Monday, March 31, 2014

Life in a Coal Camp - damnpamn's Blog - Blogster

Life in a Coal Camp - damnpamn's Blog - Blogster

House My Great Grandmother Brennan Bought.

This is a condensed version of a family history written by my great uncle, Gerald Brennan.

arrived in Logan County, West Virginia in the fall of 1934.  After
moving in with relatives we got our own coal company house in a coal
camp called Hatfield Bottom.  It only had 2 bedrooms but mom and dad
turned the living room into a 3rd. bedroom.  Mom, Dad and I (as a small
child) slept together in the bed in the living room: Marg and Kat (my
sisters) had bedroom number 1.  Frank and Bill (or which ever brother
who may have been home) had bedroom 2.  Nobody ever talked about the
chamber pot which sat between the bedrooms in the hall at the top of the
stairs, but it was a character-building reality.

In the late
1930's and 40's Dad had steady work in the No. 15 mine at Stirrat and
the Littles Creek Mine (No. 19).  Never good enough to afford a family
car though.  We had an outdoor toilet, no running water initially nor
electric refrigeration.  We depended on the "ice man".  Carrying water
from the community pump was a chore, but there was lots of socializing
and courting as adults and children met at the well to do water duties. 
Later we did get running water in the early 1940's and bought a second
hand refrigerator from a black man who lived in the camp.  They brought
the refrigerator from his house to ours on a big wooden sled pulled by a

Our Hatfield Bottom neighbors, both black and white, were
like family.  By the late 1940's 2 of my brothers and Marg had 3 of the
houses around us.  Elaine's sister, Avanelle, had a house also (Elaine
is my grandma, she married Gerald's Brother, Bill).  It was truely the
Brennan Coal Camp.  There were 20 duplexes (40 families) in the camp.

late 40's were heady times for me in the old coal camp.  Family affairs
were big entertainment.  The big milk cow that J.P. kept meant
awkwardness and hilarity as he and Opal tried to care for it and milk
it.  They wanted me to drink the fresh cow milk, but it was sickening. 
Bill raised hogs for a season in a pen across the creek from his house
at the upper end of the coal camp.  I'll never forget the fiasco when he
tried to herd them across the creek for butchering - shouting men and
screaming pigs, trying to hold the pigs still so they could shoot them
between the eyes.  It was a ridiculous scene, but it was great fun for
the kids watching and even participating by building the big fires,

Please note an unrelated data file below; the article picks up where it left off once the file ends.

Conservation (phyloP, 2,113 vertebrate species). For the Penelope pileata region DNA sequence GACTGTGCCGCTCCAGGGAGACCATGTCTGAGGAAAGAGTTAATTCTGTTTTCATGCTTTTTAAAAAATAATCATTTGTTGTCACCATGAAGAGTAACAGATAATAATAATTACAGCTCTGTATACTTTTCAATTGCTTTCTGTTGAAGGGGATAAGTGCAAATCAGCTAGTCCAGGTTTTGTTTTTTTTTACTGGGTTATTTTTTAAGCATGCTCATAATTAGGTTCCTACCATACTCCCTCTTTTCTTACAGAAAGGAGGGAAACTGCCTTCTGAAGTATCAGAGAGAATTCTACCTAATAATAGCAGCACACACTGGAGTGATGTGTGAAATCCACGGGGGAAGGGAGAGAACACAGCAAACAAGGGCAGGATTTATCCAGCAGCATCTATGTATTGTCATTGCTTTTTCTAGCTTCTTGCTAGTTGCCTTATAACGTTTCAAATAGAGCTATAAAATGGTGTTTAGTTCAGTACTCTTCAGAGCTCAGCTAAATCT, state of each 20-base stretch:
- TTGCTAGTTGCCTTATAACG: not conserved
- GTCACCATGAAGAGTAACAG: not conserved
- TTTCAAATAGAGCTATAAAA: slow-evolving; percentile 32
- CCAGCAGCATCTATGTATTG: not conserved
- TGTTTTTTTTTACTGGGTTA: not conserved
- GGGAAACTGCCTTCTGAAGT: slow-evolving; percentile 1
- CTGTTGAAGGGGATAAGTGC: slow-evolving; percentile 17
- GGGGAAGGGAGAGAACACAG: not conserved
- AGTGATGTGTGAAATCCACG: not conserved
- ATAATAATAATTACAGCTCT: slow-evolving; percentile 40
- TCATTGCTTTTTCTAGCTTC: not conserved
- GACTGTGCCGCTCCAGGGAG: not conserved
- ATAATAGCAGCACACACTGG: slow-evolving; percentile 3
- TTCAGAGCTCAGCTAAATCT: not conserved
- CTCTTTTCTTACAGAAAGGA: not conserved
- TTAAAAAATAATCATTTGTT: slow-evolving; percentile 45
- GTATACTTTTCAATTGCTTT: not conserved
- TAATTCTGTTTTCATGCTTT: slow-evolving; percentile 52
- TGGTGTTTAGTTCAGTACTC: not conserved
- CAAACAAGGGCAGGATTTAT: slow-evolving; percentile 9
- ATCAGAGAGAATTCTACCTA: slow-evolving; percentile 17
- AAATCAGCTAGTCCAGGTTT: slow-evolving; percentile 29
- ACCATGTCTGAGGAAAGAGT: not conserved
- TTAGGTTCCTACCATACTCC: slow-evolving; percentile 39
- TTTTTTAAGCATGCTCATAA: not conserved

scalding and scraping and butchering the hogs.

There were plenty
of kids my age to play with and we played from dawn to dark everyday of
the year.  The older kids and sometimes even the adults joined us in
ball games, hide and seek, 50-more, and foot racing.  We had our tram
road around 900 hill for sleigh riding in the winter, our powder house
holler for building swimming holes, a field at the upper end of the camp
for cowboys and Indians and army battles, a flat at the lower end of
the camp for baseball and football and hills all around for building
forts, playing Robin Hood and hunting and exploring adventures.  Berry
picking, killing snakes and holing groundhogs were big activities.

did things we were ashamed of too.  Drowning cats in the creek, putting
them down in the toilet hole alive and conducting funerals over the
poor animals we dispatched.  Some things we did, it is a wonder we
survived ourselves like swimming in the 40-foot water tower, bursting
.22 rifle shells between rocks and jumping on moving railroad cars.

dad had steady work in the mines, mom kept boarders to help make ends
meet.  Dad was a pumper at the mines (a highly skilled job) and if the
mines were open he was needed.  Mom sold dresses and candy and delivered
the Grit newspaper to help with the budget.  She made quilts and sewed
feedsack dresses for herself and Marg and Kat.  Mom squirreled money
away for rainy days and her frugal ways resulted in  her being able to
purchase a house for the princely sum of 300 dollars when dad's health
failed and he could no longer work. (Black Lung).  That little house was
in Switzer, where she lived until her death in 1982 and is still in the
family today.

BL, Wallace, Vina, Frank, Marg, FL, Joe L and Kathleen

Crystal Block Coal and Coke Company

Omar, WV

Picture: Rossmore tipple mine supply house, bath house and engine going to load 1930's
Logan County, West Virginia

the pictures are places within 5 miles of where my uncle is talking
about in his narrative.  They are from the 1930's as well.

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